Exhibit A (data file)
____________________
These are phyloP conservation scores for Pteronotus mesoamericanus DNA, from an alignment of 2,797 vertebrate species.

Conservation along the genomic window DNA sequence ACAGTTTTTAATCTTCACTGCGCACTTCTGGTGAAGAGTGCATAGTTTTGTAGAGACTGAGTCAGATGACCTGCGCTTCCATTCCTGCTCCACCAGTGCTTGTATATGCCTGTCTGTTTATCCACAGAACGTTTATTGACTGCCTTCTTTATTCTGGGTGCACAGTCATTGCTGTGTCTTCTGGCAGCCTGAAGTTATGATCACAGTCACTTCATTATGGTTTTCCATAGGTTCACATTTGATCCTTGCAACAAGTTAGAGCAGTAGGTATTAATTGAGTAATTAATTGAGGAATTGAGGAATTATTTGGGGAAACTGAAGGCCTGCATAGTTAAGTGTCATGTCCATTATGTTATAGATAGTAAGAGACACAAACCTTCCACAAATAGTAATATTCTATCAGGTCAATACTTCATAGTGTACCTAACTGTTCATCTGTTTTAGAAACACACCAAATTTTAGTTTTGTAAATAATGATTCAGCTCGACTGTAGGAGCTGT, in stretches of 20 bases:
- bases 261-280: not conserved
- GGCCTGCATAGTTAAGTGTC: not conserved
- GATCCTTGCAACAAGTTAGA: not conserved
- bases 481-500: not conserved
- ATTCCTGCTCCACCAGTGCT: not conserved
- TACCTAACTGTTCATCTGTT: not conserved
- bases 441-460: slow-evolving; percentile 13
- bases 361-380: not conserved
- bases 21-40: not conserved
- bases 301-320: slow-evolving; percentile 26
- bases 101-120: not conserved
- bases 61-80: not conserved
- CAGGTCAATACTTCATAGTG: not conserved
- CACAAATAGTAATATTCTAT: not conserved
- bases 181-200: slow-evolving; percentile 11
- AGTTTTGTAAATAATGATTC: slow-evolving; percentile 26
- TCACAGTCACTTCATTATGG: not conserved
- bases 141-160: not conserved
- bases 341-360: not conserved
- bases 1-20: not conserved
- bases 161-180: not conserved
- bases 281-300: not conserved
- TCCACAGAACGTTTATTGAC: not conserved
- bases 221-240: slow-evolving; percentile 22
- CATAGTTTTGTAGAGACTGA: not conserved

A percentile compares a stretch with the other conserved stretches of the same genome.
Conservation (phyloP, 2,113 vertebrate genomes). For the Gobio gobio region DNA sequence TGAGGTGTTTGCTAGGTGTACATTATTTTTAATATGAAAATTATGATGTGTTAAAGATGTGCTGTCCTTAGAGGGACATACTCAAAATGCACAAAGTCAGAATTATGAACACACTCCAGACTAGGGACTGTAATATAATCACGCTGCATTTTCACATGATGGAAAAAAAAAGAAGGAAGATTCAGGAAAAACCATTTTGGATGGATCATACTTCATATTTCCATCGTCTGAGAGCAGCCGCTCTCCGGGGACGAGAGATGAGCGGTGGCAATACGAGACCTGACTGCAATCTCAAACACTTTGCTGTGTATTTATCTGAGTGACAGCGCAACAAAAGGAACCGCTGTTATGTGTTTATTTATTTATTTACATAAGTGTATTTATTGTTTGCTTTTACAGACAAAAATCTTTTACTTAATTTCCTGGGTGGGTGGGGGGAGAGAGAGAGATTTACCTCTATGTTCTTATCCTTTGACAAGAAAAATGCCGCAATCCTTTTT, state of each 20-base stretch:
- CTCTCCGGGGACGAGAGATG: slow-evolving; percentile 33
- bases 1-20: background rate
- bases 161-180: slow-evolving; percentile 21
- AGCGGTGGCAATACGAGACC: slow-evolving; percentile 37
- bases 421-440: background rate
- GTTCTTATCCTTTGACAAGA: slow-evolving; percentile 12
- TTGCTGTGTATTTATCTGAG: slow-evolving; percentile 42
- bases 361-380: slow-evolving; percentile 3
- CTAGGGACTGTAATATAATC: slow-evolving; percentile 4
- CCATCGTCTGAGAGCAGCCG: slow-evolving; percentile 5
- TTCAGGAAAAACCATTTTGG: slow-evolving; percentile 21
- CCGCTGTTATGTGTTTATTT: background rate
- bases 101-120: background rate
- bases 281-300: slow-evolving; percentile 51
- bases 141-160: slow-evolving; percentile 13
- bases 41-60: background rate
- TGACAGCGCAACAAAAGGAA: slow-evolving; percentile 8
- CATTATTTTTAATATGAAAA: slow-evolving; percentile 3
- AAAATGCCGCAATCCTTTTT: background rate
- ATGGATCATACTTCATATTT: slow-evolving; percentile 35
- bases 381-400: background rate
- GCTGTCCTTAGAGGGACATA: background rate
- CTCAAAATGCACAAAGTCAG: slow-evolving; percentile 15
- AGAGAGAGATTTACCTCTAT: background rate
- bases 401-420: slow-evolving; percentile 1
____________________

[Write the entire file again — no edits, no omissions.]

These are phyloP conservation scores for Pteronotus mesoamericanus DNA, from an alignment of 2,797 vertebrate species.

Conservation along the genomic window DNA sequence ACAGTTTTTAATCTTCACTGCGCACTTCTGGTGAAGAGTGCATAGTTTTGTAGAGACTGAGTCAGATGACCTGCGCTTCCATTCCTGCTCCACCAGTGCTTGTATATGCCTGTCTGTTTATCCACAGAACGTTTATTGACTGCCTTCTTTATTCTGGGTGCACAGTCATTGCTGTGTCTTCTGGCAGCCTGAAGTTATGATCACAGTCACTTCATTATGGTTTTCCATAGGTTCACATTTGATCCTTGCAACAAGTTAGAGCAGTAGGTATTAATTGAGTAATTAATTGAGGAATTGAGGAATTATTTGGGGAAACTGAAGGCCTGCATAGTTAAGTGTCATGTCCATTATGTTATAGATAGTAAGAGACACAAACCTTCCACAAATAGTAATATTCTATCAGGTCAATACTTCATAGTGTACCTAACTGTTCATCTGTTTTAGAAACACACCAAATTTTAGTTTTGTAAATAATGATTCAGCTCGACTGTAGGAGCTGT, in stretches of 20 bases:
- bases 261-280: not conserved
- GGCCTGCATAGTTAAGTGTC: not conserved
- GATCCTTGCAACAAGTTAGA: not conserved
- bases 481-500: not conserved
- ATTCCTGCTCCACCAGTGCT: not conserved
- TACCTAACTGTTCATCTGTT: not conserved
- bases 441-460: slow-evolving; percentile 13
- bases 361-380: not conserved
- bases 21-40: not conserved
- bases 301-320: slow-evolving; percentile 26
- bases 101-120: not conserved
- bases 61-80: not conserved
- CAGGTCAATACTTCATAGTG: not conserved
- CACAAATAGTAATATTCTAT: not conserved
- bases 181-200: slow-evolving; percentile 11
- AGTTTTGTAAATAATGATTC: slow-evolving; percentile 26
- TCACAGTCACTTCATTATGG: not conserved
- bases 141-160: not conserved
- bases 341-360: not conserved
- bases 1-20: not conserved
- bases 161-180: not conserved
- bases 281-300: not conserved
- TCCACAGAACGTTTATTGAC: not conserved
- bases 221-240: slow-evolving; percentile 22
- CATAGTTTTGTAGAGACTGA: not conserved

A percentile compares a stretch with the other conserved stretches of the same genome.
Conservation (phyloP, 2,113 vertebrate genomes). For the Gobio gobio region DNA sequence TGAGGTGTTTGCTAGGTGTACATTATTTTTAATATGAAAATTATGATGTGTTAAAGATGTGCTGTCCTTAGAGGGACATACTCAAAATGCACAAAGTCAGAATTATGAACACACTCCAGACTAGGGACTGTAATATAATCACGCTGCATTTTCACATGATGGAAAAAAAAAGAAGGAAGATTCAGGAAAAACCATTTTGGATGGATCATACTTCATATTTCCATCGTCTGAGAGCAGCCGCTCTCCGGGGACGAGAGATGAGCGGTGGCAATACGAGACCTGACTGCAATCTCAAACACTTTGCTGTGTATTTATCTGAGTGACAGCGCAACAAAAGGAACCGCTGTTATGTGTTTATTTATTTATTTACATAAGTGTATTTATTGTTTGCTTTTACAGACAAAAATCTTTTACTTAATTTCCTGGGTGGGTGGGGGGAGAGAGAGAGATTTACCTCTATGTTCTTATCCTTTGACAAGAAAAATGCCGCAATCCTTTTT, state of each 20-base stretch:
- CTCTCCGGGGACGAGAGATG: slow-evolving; percentile 33
- bases 1-20: background rate
- bases 161-180: slow-evolving; percentile 21
- AGCGGTGGCAATACGAGACC: slow-evolving; percentile 37
- bases 421-440: background rate
- GTTCTTATCCTTTGACAAGA: slow-evolving; percentile 12
- TTGCTGTGTATTTATCTGAG: slow-evolving; percentile 42
- bases 361-380: slow-evolving; percentile 3
- CTAGGGACTGTAATATAATC: slow-evolving; percentile 4
- CCATCGTCTGAGAGCAGCCG: slow-evolving; percentile 5
- TTCAGGAAAAACCATTTTGG: slow-evolving; percentile 21
- CCGCTGTTATGTGTTTATTT: background rate
- bases 101-120: background rate
- bases 281-300: slow-evolving; percentile 51
- bases 141-160: slow-evolving; percentile 13
- bases 41-60: background rate
- TGACAGCGCAACAAAAGGAA: slow-evolving; percentile 8
- CATTATTTTTAATATGAAAA: slow-evolving; percentile 3
- AAAATGCCGCAATCCTTTTT: background rate
- ATGGATCATACTTCATATTT: slow-evolving; percentile 35
- bases 381-400: background rate
- GCTGTCCTTAGAGGGACATA: background rate
- CTCAAAATGCACAAAGTCAG: slow-evolving; percentile 15
- AGAGAGAGATTTACCTCTAT: background rate
- bases 401-420: slow-evolving; percentile 1